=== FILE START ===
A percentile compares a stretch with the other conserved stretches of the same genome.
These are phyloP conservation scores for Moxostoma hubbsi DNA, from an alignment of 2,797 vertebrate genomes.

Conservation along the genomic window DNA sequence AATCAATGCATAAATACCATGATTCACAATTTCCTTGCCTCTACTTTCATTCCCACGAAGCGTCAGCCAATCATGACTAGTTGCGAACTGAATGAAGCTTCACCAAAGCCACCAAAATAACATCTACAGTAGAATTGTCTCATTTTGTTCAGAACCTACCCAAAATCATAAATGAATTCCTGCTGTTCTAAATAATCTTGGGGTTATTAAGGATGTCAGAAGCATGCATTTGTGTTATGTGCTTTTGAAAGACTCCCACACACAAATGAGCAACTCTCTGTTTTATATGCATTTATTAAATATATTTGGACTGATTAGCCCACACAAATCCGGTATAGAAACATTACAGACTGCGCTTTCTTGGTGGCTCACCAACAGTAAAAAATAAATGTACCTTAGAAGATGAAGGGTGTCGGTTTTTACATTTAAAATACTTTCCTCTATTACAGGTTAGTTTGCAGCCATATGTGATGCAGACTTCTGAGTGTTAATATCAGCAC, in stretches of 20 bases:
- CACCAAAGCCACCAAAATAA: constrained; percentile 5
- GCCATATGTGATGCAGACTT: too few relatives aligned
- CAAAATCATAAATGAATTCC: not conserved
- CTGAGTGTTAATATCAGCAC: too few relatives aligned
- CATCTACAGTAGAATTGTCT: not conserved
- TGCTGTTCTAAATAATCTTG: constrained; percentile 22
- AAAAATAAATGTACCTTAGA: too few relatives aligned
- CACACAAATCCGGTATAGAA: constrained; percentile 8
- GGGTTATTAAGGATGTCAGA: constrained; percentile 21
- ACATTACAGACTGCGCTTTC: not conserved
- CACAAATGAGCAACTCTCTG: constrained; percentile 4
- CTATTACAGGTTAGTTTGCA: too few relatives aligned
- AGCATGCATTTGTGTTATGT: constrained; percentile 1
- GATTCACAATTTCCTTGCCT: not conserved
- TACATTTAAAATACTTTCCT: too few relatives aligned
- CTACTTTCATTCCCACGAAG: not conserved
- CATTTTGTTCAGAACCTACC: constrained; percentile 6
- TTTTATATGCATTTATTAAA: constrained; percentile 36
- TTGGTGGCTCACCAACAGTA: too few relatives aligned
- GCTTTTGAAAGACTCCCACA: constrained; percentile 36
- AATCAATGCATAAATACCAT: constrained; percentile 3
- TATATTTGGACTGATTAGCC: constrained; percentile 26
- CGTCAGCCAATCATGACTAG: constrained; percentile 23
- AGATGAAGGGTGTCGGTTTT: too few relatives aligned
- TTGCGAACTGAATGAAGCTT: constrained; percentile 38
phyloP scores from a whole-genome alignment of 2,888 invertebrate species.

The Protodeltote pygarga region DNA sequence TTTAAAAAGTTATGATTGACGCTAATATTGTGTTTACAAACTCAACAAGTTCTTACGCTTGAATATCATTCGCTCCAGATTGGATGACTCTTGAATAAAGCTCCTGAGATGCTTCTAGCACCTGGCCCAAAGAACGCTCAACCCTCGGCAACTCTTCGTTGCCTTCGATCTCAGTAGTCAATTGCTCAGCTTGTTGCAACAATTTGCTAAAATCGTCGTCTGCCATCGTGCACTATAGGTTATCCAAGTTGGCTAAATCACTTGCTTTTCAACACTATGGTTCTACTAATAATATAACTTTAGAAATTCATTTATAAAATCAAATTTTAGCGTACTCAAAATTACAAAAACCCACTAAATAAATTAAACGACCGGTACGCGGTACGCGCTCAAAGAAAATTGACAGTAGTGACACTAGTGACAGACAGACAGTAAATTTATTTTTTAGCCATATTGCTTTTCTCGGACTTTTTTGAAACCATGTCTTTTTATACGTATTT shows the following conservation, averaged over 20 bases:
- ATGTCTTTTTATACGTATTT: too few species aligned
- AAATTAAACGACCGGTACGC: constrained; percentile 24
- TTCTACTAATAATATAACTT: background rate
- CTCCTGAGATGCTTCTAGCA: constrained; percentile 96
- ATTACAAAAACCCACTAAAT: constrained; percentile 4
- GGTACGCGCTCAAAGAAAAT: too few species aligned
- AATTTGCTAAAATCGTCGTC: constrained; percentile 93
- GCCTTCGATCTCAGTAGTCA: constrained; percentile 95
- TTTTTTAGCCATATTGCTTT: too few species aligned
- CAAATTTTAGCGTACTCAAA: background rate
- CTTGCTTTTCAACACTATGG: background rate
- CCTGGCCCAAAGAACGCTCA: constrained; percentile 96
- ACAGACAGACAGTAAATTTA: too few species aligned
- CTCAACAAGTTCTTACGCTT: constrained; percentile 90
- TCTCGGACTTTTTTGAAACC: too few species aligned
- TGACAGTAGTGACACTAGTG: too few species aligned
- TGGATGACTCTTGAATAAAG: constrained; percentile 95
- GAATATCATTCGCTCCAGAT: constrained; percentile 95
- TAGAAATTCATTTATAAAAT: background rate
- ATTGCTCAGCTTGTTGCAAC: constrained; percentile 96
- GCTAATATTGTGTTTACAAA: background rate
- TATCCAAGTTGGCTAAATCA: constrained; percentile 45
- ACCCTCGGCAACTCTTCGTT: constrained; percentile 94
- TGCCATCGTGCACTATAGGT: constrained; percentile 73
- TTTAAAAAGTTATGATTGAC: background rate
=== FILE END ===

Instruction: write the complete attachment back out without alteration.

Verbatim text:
A percentile compares a stretch with the other conserved stretches of the same genome.
These are phyloP conservation scores for Moxostoma hubbsi DNA, from an alignment of 2,797 vertebrate genomes.

Conservation along the genomic window DNA sequence AATCAATGCATAAATACCATGATTCACAATTTCCTTGCCTCTACTTTCATTCCCACGAAGCGTCAGCCAATCATGACTAGTTGCGAACTGAATGAAGCTTCACCAAAGCCACCAAAATAACATCTACAGTAGAATTGTCTCATTTTGTTCAGAACCTACCCAAAATCATAAATGAATTCCTGCTGTTCTAAATAATCTTGGGGTTATTAAGGATGTCAGAAGCATGCATTTGTGTTATGTGCTTTTGAAAGACTCCCACACACAAATGAGCAACTCTCTGTTTTATATGCATTTATTAAATATATTTGGACTGATTAGCCCACACAAATCCGGTATAGAAACATTACAGACTGCGCTTTCTTGGTGGCTCACCAACAGTAAAAAATAAATGTACCTTAGAAGATGAAGGGTGTCGGTTTTTACATTTAAAATACTTTCCTCTATTACAGGTTAGTTTGCAGCCATATGTGATGCAGACTTCTGAGTGTTAATATCAGCAC, in stretches of 20 bases:
- CACCAAAGCCACCAAAATAA: constrained; percentile 5
- GCCATATGTGATGCAGACTT: too few relatives aligned
- CAAAATCATAAATGAATTCC: not conserved
- CTGAGTGTTAATATCAGCAC: too few relatives aligned
- CATCTACAGTAGAATTGTCT: not conserved
- TGCTGTTCTAAATAATCTTG: constrained; percentile 22
- AAAAATAAATGTACCTTAGA: too few relatives aligned
- CACACAAATCCGGTATAGAA: constrained; percentile 8
- GGGTTATTAAGGATGTCAGA: constrained; percentile 21
- ACATTACAGACTGCGCTTTC: not conserved
- CACAAATGAGCAACTCTCTG: constrained; percentile 4
- CTATTACAGGTTAGTTTGCA: too few relatives aligned
- AGCATGCATTTGTGTTATGT: constrained; percentile 1
- GATTCACAATTTCCTTGCCT: not conserved
- TACATTTAAAATACTTTCCT: too few relatives aligned
- CTACTTTCATTCCCACGAAG: not conserved
- CATTTTGTTCAGAACCTACC: constrained; percentile 6
- TTTTATATGCATTTATTAAA: constrained; percentile 36
- TTGGTGGCTCACCAACAGTA: too few relatives aligned
- GCTTTTGAAAGACTCCCACA: constrained; percentile 36
- AATCAATGCATAAATACCAT: constrained; percentile 3
- TATATTTGGACTGATTAGCC: constrained; percentile 26
- CGTCAGCCAATCATGACTAG: constrained; percentile 23
- AGATGAAGGGTGTCGGTTTT: too few relatives aligned
- TTGCGAACTGAATGAAGCTT: constrained; percentile 38
phyloP scores from a whole-genome alignment of 2,888 invertebrate species.

The Protodeltote pygarga region DNA sequence TTTAAAAAGTTATGATTGACGCTAATATTGTGTTTACAAACTCAACAAGTTCTTACGCTTGAATATCATTCGCTCCAGATTGGATGACTCTTGAATAAAGCTCCTGAGATGCTTCTAGCACCTGGCCCAAAGAACGCTCAACCCTCGGCAACTCTTCGTTGCCTTCGATCTCAGTAGTCAATTGCTCAGCTTGTTGCAACAATTTGCTAAAATCGTCGTCTGCCATCGTGCACTATAGGTTATCCAAGTTGGCTAAATCACTTGCTTTTCAACACTATGGTTCTACTAATAATATAACTTTAGAAATTCATTTATAAAATCAAATTTTAGCGTACTCAAAATTACAAAAACCCACTAAATAAATTAAACGACCGGTACGCGGTACGCGCTCAAAGAAAATTGACAGTAGTGACACTAGTGACAGACAGACAGTAAATTTATTTTTTAGCCATATTGCTTTTCTCGGACTTTTTTGAAACCATGTCTTTTTATACGTATTT shows the following conservation, averaged over 20 bases:
- ATGTCTTTTTATACGTATTT: too few species aligned
- AAATTAAACGACCGGTACGC: constrained; percentile 24
- TTCTACTAATAATATAACTT: background rate
- CTCCTGAGATGCTTCTAGCA: constrained; percentile 96
- ATTACAAAAACCCACTAAAT: constrained; percentile 4
- GGTACGCGCTCAAAGAAAAT: too few species aligned
- AATTTGCTAAAATCGTCGTC: constrained; percentile 93
- GCCTTCGATCTCAGTAGTCA: constrained; percentile 95
- TTTTTTAGCCATATTGCTTT: too few species aligned
- CAAATTTTAGCGTACTCAAA: background rate
- CTTGCTTTTCAACACTATGG: background rate
- CCTGGCCCAAAGAACGCTCA: constrained; percentile 96
- ACAGACAGACAGTAAATTTA: too few species aligned
- CTCAACAAGTTCTTACGCTT: constrained; percentile 90
- TCTCGGACTTTTTTGAAACC: too few species aligned
- TGACAGTAGTGACACTAGTG: too few species aligned
- TGGATGACTCTTGAATAAAG: constrained; percentile 95
- GAATATCATTCGCTCCAGAT: constrained; percentile 95
- TAGAAATTCATTTATAAAAT: background rate
- ATTGCTCAGCTTGTTGCAAC: constrained; percentile 96
- GCTAATATTGTGTTTACAAA: background rate
- TATCCAAGTTGGCTAAATCA: constrained; percentile 45
- ACCCTCGGCAACTCTTCGTT: constrained; percentile 94
- TGCCATCGTGCACTATAGGT: constrained; percentile 73
- TTTAAAAAGTTATGATTGAC: background rate